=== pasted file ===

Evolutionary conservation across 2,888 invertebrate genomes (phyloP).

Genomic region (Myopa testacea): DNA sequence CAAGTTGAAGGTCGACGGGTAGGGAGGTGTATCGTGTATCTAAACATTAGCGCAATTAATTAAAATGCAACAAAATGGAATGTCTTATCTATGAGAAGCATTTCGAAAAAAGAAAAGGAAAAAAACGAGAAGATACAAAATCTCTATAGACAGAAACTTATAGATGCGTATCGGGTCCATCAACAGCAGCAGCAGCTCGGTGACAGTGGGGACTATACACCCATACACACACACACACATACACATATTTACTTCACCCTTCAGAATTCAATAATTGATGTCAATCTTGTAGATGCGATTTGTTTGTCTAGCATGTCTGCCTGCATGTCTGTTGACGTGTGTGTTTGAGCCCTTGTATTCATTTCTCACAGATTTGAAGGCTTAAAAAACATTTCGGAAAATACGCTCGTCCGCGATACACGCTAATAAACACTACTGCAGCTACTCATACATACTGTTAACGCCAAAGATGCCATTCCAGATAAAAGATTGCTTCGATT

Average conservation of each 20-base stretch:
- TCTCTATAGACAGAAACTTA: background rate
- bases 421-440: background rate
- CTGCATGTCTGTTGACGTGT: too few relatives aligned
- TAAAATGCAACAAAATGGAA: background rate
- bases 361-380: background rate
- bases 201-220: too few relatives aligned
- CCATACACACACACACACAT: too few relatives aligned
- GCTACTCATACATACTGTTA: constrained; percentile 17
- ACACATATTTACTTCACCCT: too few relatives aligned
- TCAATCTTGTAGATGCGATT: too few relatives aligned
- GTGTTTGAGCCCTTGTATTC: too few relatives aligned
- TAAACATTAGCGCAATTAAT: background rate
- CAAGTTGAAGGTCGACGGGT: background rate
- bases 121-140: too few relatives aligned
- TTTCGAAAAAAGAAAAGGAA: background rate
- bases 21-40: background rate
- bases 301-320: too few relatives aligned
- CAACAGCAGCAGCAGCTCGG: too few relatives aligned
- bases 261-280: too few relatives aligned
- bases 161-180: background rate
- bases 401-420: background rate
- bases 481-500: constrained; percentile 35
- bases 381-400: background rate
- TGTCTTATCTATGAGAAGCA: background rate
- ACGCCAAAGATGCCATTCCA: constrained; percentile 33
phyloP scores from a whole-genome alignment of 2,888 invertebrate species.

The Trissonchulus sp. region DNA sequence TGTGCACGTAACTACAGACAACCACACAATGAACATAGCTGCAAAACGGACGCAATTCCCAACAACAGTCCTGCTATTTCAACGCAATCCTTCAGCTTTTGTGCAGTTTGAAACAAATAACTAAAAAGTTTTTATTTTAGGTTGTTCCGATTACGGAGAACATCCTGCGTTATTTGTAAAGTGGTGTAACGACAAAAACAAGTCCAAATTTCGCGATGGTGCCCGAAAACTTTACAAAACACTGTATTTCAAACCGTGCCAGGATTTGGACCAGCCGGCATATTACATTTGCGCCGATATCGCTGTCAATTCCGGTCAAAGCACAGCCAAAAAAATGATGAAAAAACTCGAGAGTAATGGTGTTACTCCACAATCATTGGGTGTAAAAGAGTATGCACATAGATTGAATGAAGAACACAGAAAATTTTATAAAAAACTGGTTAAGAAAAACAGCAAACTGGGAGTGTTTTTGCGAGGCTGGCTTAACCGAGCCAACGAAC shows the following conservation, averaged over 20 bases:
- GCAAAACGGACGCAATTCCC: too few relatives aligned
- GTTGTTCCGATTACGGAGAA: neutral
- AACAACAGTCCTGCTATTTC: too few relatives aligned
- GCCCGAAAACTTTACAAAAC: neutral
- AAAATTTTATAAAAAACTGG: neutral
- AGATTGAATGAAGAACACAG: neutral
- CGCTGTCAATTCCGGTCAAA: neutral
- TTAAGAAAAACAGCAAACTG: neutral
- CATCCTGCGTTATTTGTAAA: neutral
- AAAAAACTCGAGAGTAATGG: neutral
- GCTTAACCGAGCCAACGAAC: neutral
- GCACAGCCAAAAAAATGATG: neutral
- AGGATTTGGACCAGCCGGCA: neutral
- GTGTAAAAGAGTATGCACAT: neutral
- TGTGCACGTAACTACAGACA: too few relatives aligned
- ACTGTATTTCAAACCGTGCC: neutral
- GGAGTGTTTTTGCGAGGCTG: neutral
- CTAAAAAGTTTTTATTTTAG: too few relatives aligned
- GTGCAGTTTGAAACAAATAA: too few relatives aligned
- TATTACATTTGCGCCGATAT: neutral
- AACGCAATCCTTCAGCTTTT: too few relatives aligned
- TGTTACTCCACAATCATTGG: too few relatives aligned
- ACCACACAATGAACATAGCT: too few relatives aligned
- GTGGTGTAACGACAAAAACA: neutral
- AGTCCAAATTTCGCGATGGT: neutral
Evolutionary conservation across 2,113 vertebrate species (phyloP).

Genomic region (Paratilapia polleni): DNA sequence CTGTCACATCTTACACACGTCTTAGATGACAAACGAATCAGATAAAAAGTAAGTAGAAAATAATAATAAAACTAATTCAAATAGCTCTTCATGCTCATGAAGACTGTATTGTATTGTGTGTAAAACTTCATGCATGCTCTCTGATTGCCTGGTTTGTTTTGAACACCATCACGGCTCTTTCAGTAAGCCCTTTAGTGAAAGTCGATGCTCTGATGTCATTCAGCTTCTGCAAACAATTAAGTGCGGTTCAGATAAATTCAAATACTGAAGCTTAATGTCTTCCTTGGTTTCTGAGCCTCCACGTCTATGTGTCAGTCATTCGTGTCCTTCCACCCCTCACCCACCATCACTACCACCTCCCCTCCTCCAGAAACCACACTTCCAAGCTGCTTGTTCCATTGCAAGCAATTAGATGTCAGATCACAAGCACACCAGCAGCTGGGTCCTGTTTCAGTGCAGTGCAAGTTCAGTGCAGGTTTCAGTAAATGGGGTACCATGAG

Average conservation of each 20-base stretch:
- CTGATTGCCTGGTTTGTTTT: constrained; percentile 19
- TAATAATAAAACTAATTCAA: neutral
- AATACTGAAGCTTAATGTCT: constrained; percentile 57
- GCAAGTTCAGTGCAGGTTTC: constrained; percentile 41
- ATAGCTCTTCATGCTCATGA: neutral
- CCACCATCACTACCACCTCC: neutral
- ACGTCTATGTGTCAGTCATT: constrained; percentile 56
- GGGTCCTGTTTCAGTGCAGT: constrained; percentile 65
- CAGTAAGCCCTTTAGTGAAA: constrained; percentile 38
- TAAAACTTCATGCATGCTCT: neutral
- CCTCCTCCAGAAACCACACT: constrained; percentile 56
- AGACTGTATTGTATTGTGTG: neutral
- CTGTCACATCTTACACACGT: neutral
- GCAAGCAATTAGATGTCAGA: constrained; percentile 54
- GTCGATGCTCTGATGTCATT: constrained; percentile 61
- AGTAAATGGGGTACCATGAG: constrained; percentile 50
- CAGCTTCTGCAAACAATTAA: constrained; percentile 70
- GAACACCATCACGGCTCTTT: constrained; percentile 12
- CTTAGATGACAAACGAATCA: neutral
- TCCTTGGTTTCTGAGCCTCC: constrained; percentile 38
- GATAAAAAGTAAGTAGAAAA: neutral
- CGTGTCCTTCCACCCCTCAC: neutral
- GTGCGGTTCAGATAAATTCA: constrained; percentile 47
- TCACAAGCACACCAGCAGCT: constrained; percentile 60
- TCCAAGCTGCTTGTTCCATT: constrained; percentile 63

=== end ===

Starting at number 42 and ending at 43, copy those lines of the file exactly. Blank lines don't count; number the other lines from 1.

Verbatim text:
- GCACAGCCAAAAAAATGATG: neutral
- AGGATTTGGACCAGCCGGCA: neutral